Congratulations to Chul-Young Roh for the acceptance of two papers “Telemedicine:   What It is, Where It Came From and Where It Will Go” by the journal Comparative Technology Transfer and Society; and  “Determinants of Hospital Choice of Rural Hospital Patients:   The Impact of Networks, Service Scopes, and Market Competition” by the Journal of Medical Systems.  

Congratulations to Joanne Flowers and Tim Aldrich on the acceptance of a paper for Tennessee Medicine.   “Stroke Mortality in Tennessee: An Eco-epidemiologic Perspective.”

Congratulations to Kelly Cole and Tim Aldrich on the publication of “Research Report Review: Annual Report to the National on the Status of Cancer: 1975-2003” in Journal of Registry Management. 34(1):16.2007.

Congratulations to Tim Aldrich on co-authoring a paper with T.E., Freitas, S.J., Ling L. and McKinney P. “Brain cancer survival in Kentucky: 1996-2000” accepted by the Kentucky Medical Journal.  

Congratulations to Michelle Crimi for having two papers and a book chapter accepted for publication:

Petri B., R.L. Siegrist, M. Crimi (2008).   Effects of Groundwater Velocity and Permanganate concentration on DNAPL Mass Depletion Rates during In Situ Oxidation.   Journal of Environmental Engineering, 134(1):1-13

Siegrist, R.L., Crimi, M.L.,Munakata-Marr, J.,Illangasekare, T., Dugan, P., Heiderscheidt, J., Petri, B., Sahl, J. (2008).   Chemical Oxidation for Clean up of Contaminated Ground Water.   Methods and Techniques for Cleaning-up Contaminated Sites, 45-58, Springer.

Siegrist R.L., M. Crimi, J. Munakata-Marr, T. Illangasekare, P. Dugan, J. Heiderscheidt, B. Petri, and J. Sahl (2008).  Chemical Oxidation for Clean Up of Contaminated Groundwater.  In: Methods and Techniques for Cleaning-up Contaminated Sites .  M.D. Annable et al. (eds.), 2008 Springer, p. 45-58.

 

Congratulations, to Nate Fethke on the publication of the following:   Fethke, N.B., Anton, D., Cavanaugh, J.E., Gerr, F., Cook,T.M. (2007).   Bootstrap Exploration of the Duration of Surface Electromyography Sampling in Relation to the Precision of Exposure Estimation.   Scand J Work Environ Health 2007, vol 33, no 5. (Oct 2007)

Congratulations to Tricia Metts on the acceptance of two papers for publication:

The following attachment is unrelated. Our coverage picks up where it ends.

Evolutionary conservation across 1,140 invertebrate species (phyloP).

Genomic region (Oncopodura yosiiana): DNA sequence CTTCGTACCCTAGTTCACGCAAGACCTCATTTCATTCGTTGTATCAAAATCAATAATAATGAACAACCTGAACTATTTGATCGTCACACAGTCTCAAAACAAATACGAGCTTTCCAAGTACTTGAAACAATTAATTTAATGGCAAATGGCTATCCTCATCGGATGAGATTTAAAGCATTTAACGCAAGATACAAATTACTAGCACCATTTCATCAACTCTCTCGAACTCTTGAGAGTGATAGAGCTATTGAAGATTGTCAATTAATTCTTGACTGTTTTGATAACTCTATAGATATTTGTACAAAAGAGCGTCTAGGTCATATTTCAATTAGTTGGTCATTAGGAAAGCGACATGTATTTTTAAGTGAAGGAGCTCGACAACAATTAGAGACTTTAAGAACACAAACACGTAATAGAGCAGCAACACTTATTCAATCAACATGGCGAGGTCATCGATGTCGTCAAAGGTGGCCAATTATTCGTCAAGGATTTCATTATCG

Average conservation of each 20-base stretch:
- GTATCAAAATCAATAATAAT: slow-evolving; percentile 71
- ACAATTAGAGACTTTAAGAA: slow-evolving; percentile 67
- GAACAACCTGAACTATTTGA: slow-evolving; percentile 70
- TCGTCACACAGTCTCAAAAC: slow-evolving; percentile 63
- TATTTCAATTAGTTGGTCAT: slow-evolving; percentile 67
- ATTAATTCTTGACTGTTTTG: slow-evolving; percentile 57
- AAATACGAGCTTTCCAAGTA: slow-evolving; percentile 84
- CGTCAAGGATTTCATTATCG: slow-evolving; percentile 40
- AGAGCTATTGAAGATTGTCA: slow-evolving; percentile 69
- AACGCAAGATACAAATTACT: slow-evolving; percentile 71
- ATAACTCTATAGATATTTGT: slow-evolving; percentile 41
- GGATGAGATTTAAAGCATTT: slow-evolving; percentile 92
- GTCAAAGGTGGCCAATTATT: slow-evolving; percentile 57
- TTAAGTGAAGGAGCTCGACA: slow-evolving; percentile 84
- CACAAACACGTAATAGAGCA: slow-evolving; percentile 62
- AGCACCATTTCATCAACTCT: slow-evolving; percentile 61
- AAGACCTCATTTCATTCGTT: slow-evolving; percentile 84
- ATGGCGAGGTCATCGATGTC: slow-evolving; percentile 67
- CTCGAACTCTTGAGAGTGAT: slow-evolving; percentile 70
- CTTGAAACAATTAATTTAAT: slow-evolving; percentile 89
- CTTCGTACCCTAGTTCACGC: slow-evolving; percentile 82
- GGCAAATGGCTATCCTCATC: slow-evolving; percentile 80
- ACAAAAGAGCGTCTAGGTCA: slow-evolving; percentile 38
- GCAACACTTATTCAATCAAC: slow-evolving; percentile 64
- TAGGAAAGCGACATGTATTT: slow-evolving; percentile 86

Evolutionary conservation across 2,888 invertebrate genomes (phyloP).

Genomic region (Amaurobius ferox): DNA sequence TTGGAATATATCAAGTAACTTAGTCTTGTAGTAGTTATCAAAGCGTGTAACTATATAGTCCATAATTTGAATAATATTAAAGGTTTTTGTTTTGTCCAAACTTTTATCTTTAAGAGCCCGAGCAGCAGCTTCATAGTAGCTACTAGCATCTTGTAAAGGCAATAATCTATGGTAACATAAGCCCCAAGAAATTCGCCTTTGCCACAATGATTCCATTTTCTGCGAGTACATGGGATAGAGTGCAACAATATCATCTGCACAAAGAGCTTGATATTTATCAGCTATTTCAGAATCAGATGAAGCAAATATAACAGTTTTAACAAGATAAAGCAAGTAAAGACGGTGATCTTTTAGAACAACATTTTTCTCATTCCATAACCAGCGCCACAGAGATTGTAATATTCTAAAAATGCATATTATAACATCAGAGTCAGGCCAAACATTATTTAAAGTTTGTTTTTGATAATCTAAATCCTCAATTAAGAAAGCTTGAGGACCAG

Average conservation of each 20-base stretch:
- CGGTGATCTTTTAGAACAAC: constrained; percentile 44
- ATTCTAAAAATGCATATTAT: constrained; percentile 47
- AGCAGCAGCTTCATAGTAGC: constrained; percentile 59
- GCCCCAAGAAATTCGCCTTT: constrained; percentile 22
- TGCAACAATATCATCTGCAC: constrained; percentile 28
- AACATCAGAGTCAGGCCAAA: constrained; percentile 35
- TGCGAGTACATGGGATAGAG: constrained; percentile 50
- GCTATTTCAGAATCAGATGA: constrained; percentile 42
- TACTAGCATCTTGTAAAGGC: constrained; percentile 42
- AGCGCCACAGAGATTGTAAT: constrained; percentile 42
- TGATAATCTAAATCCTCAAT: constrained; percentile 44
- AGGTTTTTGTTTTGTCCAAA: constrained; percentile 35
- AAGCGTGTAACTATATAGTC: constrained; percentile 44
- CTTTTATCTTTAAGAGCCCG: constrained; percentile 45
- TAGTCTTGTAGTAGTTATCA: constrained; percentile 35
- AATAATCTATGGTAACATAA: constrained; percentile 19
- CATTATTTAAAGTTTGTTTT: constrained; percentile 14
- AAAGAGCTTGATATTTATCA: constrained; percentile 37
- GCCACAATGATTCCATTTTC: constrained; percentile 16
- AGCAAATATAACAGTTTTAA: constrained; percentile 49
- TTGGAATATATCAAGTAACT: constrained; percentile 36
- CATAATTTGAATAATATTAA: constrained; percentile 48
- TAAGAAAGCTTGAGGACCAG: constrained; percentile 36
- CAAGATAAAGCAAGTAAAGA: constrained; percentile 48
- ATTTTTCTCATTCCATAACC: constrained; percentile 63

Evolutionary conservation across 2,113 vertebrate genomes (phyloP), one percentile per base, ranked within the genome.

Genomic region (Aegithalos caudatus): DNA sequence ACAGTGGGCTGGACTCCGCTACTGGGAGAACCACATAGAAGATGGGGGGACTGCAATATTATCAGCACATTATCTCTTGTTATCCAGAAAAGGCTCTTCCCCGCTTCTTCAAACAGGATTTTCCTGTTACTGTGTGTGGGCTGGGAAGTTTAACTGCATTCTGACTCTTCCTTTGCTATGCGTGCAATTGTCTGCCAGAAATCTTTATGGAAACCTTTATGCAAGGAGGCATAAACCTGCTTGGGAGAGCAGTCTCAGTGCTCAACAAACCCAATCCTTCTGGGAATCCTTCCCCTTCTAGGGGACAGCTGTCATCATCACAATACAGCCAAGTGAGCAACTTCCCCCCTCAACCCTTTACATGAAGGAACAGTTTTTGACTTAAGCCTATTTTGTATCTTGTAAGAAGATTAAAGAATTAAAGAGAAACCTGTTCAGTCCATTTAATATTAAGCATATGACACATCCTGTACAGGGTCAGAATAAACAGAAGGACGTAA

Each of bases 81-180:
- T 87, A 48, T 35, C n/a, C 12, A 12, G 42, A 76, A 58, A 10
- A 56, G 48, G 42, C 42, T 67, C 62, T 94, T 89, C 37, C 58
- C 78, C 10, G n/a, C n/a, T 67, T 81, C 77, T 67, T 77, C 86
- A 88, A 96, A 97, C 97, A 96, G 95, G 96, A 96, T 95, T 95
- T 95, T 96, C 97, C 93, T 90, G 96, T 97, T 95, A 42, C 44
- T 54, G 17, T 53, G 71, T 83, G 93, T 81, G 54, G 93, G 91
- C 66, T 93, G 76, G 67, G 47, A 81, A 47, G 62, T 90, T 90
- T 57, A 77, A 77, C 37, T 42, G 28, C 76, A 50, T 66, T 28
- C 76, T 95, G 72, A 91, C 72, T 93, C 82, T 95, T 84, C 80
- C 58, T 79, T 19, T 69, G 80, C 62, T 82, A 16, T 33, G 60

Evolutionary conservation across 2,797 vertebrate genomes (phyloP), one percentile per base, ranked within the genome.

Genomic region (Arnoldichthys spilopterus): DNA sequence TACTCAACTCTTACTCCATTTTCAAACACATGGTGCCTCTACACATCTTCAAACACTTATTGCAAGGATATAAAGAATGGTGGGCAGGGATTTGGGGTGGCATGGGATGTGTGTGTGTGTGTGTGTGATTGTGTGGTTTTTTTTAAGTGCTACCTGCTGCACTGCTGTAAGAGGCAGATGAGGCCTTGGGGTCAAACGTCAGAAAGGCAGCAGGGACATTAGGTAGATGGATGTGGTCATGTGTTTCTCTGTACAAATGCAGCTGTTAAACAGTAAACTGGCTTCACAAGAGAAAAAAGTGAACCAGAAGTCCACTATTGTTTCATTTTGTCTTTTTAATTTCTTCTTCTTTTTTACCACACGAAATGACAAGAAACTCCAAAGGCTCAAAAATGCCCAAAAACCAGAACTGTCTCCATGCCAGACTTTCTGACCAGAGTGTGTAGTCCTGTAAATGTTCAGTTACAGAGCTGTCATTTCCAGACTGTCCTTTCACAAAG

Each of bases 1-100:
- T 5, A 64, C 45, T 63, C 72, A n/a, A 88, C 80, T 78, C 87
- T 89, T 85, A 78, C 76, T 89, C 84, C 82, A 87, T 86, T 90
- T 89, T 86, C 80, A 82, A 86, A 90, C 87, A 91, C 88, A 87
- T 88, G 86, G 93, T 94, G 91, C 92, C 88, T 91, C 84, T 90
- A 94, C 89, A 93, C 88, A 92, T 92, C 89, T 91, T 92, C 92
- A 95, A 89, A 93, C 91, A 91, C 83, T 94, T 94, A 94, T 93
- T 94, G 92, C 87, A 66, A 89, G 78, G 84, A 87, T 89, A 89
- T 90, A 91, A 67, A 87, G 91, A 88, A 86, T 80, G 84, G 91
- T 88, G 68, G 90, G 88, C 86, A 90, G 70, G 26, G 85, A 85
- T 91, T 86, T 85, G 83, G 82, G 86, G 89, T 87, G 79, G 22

Metts, T.A. (2008) Addressing environmental health implications of mold exposure after major flooding. AAOHN Journal, In Press.

Metts, T. A. & Batterman, S.A. (2007) Heterogeneous reactions of ozone and d-limonene on activated carbon. Indoor Air, 17, 363-371.

Congratulations to Edward Onyango on the acceptance of paper entitled “Phytates reduce uptake of leucine but not lysine, glutamate and glucose from the intestinal lumen of chicken” which is due for publication in Acta Vet. Hung. 55(4) (2008).

 

ABSTRACTS AND PRESENTATIONS:

Congratulations to a variety of faculty, adjuncts, and students for participating in participating in several conference presentations:

Reinhart N., Hughes T., Muldoon S., Aldrich T., Tollerud DJ. "A model for occupational health studies at sensitive federal facilities: The Paducah Gaseous Diffusion Plant". Round Table Discussion, Abstract #152197, American Public Health Association (APHA) Scientific Session, November 2007. Washington DC.

Damara P., Iriarte, I., Saman, D.M., Freitas S.J., Aldrich T.E., and Brion, G.M. “Health Effects of Occupational Exposures on PGDP Workers: The Home Stretch” - University of Kentucky, College of Public Health, Research Symposium, Lexington, KY, October 2007. ( Award-winning poster)

Saman, D.M., Freitas, S.J., Aldrich, T.E., and Brion, G.M. “Breast, Lung, Leukemia and Colon Cancer survival analysis for USA, Kentucky and Purchase Area Development District: 1996-2000” American Public Health Association (APHA) Annual Research Meeting, November 2007.

Reinhart N., Hughes T., Muldoon S., Aldrich T., Tollerud DJ. "A model for occupational health studies at sensitive federal facilities: The Paducah Gaseous Diffusion Plant". Round Table Discussion, Abstract #152197, American Public Health Association (APHA) Scientific Session, November 2007. Washington DC.

Ken Silver recently presented at the University of Pennsylvania School of Medicine’s Third International Conference on Beryllium on “Ethical Aspects of Beryllium Testing.”   

On March 4 , Dr. Silver also gave an invited presentation on the Energy Employees Occupational Illness Compensation Program Act at the annual meeting of the United Steelworks’ Former Energy Work Health Program in Washington, DC.  

On January 25 th he spoke with the staff of Senate Majority Leader Harry Reid with reference this Act.   He was accompanied by Greg Winters, MPH student.   This was in follow-up to his October 23 Senate testimony on this subject.